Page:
East Coast

A Critique Of Rabbi Eric Yoffie

 Ed Case of InterfaithFamily.com has an interesting perspective on the legacy of the Union for Reform Judaism’s

Missed Signals, And How

06/01/2010
Special To The Jewish Week

‘How was your tour of the Old City?” I asked my friend who traveled all the way from Chicago to visit me.

“Oh, Abigail,” she said, her eyes gleaming, “I met the most wonderful guy. His name is Phil.”

Texas Gov. Perry: Gulf oil spill could be 'act of God.'

 Can you believe this guy?

According to Politico, Texas Gov. Rick Perry, a Republican, is now arguing that the Gulf of Mexico oil spill may have been an “act of God.”

Can Palin Win Over Jews?

Could Obama’s growing problems with the community translate into popularity
for our least-favorite Sarah? Despite a new website, most experts say no.

04/27/2010
Staff Writer

If you believe the conventional wisdom about the 2008 presidential election, Democratic candidate Sen. Barack Obama was having a very tough time garnering Jewish support before Sen. John McCain picked a running mate. Polls in the Jewish community had Obama getting about 55 percent of the Jewish vote, as much as 20 percentage points lower than John Kerry or Al Gore, the two previous Democratic presidential candidates.

Sarah Palin.

Drill, Baby, Drill: The (barely audible) Jewish response

The Reform movement, which really wants to like President Barack Obama even while some other Jewish segments bash him because of the diplomatic chill with Israel, isn't exactly happy with his newly announced energy policies, which some environmentalists say could turn East Coast beaches into a gooey mess and actually forestall genuine energy independence.

Downtown: A Tale Of Redemption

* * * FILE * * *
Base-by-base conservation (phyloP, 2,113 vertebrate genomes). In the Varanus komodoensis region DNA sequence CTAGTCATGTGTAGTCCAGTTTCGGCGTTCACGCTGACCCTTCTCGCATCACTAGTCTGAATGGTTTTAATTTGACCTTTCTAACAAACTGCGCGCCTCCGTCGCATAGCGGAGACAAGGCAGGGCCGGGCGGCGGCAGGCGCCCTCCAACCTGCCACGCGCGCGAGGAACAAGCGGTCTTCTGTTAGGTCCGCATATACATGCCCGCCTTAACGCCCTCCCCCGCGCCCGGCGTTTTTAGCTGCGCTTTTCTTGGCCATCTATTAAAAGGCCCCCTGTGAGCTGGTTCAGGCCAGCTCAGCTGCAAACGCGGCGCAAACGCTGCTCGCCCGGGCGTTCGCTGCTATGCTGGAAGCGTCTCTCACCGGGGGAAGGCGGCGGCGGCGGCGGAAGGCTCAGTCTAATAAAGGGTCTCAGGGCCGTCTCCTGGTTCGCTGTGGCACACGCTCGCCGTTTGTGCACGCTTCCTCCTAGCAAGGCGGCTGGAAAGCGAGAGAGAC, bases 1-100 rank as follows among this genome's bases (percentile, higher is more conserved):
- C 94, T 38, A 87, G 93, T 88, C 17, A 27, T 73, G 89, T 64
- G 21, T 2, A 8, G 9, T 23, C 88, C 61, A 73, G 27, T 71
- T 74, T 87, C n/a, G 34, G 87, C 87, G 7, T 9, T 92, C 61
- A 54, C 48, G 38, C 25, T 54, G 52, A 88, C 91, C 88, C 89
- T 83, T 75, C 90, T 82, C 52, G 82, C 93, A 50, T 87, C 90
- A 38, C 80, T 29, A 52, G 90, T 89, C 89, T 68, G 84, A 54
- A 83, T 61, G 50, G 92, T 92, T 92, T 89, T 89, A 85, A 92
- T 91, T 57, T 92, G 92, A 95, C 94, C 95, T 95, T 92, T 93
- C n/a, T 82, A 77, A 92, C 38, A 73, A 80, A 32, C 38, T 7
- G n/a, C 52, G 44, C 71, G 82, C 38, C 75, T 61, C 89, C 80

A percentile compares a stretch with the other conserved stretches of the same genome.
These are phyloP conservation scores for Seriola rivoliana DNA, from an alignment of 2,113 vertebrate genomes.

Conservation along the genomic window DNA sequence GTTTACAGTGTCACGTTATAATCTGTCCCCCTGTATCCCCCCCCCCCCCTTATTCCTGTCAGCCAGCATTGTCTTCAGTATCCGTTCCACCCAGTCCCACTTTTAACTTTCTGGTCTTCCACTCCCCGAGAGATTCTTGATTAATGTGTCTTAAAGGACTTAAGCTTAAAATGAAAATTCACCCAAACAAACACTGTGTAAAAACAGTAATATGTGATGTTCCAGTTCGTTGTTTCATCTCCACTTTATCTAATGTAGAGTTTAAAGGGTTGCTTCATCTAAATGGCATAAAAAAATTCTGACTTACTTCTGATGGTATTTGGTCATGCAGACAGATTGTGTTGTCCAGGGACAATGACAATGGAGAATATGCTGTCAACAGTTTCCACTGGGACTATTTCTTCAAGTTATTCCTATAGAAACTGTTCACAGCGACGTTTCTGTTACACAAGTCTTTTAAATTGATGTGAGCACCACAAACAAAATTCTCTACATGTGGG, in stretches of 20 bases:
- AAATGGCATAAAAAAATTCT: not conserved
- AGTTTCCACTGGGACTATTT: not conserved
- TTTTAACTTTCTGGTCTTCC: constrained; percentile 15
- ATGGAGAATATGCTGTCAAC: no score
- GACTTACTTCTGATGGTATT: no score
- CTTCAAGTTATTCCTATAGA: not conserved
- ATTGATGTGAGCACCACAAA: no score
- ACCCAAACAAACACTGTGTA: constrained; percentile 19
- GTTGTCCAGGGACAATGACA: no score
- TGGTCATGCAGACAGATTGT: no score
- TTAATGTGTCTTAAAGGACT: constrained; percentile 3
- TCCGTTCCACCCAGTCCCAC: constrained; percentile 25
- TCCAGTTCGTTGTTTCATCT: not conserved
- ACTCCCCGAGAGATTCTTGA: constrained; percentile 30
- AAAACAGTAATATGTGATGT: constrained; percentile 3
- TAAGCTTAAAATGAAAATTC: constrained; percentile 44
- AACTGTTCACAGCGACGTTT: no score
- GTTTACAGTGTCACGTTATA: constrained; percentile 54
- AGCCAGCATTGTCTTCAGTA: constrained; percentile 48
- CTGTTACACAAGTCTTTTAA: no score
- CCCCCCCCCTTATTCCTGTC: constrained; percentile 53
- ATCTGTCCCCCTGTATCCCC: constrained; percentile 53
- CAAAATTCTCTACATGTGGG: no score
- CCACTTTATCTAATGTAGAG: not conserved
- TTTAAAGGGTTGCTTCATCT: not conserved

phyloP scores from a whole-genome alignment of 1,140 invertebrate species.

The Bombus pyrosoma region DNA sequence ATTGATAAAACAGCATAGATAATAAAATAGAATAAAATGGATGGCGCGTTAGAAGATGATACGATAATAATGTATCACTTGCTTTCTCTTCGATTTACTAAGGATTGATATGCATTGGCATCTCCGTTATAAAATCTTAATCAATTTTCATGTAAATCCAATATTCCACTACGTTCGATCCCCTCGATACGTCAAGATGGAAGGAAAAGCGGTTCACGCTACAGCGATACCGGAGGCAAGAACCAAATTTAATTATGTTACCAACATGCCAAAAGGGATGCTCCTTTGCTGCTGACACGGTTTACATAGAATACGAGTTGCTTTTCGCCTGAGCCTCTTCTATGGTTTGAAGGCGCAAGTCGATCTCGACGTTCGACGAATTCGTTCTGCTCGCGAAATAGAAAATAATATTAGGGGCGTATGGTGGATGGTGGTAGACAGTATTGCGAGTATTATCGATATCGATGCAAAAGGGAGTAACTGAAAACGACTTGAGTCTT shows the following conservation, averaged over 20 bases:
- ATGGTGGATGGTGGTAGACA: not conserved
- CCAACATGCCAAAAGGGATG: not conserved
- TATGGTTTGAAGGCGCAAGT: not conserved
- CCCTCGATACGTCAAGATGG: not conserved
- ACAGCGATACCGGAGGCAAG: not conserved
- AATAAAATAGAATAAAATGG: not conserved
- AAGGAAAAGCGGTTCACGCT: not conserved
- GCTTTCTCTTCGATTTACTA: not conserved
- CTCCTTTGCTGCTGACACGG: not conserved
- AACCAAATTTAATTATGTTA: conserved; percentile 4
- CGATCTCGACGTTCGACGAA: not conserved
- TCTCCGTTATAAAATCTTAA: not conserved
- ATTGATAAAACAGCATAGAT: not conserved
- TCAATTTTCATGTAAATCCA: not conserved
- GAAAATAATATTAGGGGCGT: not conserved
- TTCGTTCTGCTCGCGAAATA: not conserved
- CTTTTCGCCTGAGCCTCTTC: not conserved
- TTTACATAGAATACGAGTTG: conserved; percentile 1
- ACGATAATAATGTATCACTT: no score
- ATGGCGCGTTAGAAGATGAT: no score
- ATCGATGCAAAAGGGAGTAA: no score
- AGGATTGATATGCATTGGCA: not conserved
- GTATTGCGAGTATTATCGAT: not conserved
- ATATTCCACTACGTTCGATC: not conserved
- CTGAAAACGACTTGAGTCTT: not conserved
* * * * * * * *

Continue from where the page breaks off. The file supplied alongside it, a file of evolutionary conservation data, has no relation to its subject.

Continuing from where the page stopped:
01/02/2008
Managing Editor

In a high-lonesome twang right out of the piney woods of the Ozarks, rock and roll Americanist Levon Helm sings of “a sorrow in the wind / blowin’ down the road I’ve been / I can hear it cry while shadows steal the sun.” Helm was the soulful, Arkansas-raised drummer in the pioneering ‘60s roots rock group The Band, and the song is an old gospel tune “Wide River to Cross” on his new CD, “Dirt Farmer.” It’s a prayer, really, a poignant hymn to loss but also a declaration that life rambles on, that “I’m only halfway home,

Downtown: A Tale Of Redemption

01/02/2008
Managing Editor

In a high-lonesome twang right out of the piney woods of the Ozarks, rock and roll Americanist Levon Helm sings of “a sorrow in the wind / blowin’ down the road I’ve been / I can hear it cry while shadows steal the sun.” Helm was the soulful, Arkansas-raised drummer in the pioneering ‘60s roots rock group The Band, and the song is an old gospel tune “Wide River to Cross” on his new CD, “Dirt Farmer.” It’s a prayer, really, a poignant hymn to loss but also a declaration that life rambles on, that “I’m only halfway home,

Tu b’Shvat And A Planet In Peril

01/26/2010

It’s become almost a cliché: every year progressive Jewish groups use the festival of Tu b’Shvat, which falls on Saturdy, to make the point that Jewish law and tradition demand concern about our endangered planet. And then it’s business as usual until next year, when the festival prompts another outpouring of concern.

What Will We Talk About? The Conventions and the State of American Politics

09/05/2008
Special to the Jewish Week

Let’s see… the Olympics are over.  The political conventions are over.  Other than what sounds like endless hurricanes making their way towards the east coast, we’ve run out of the big topics!

Well, not quite.  The conventions may be over, but now comes two solid months of unending bombardment with commercials, debates, op-eds, blogs (can’t complain too much there, I guess), and what Seinfeld would undoubtedly refer to as just so much yadda.  It’s time to hunker down.

Rebuilding Community In The West

JTA
12/08/2009
Scottsdale, Ariz. — Jean and Arnold Palestine are glad to be back home — an attached condo unit overlooking the craggy red mountains of the Arizona desert. Having just returned from a winter visit to Florida, the octogenarian New Yorkers are pleased that they chose to retire to the arid Western desert in 1992 rather than move down south.
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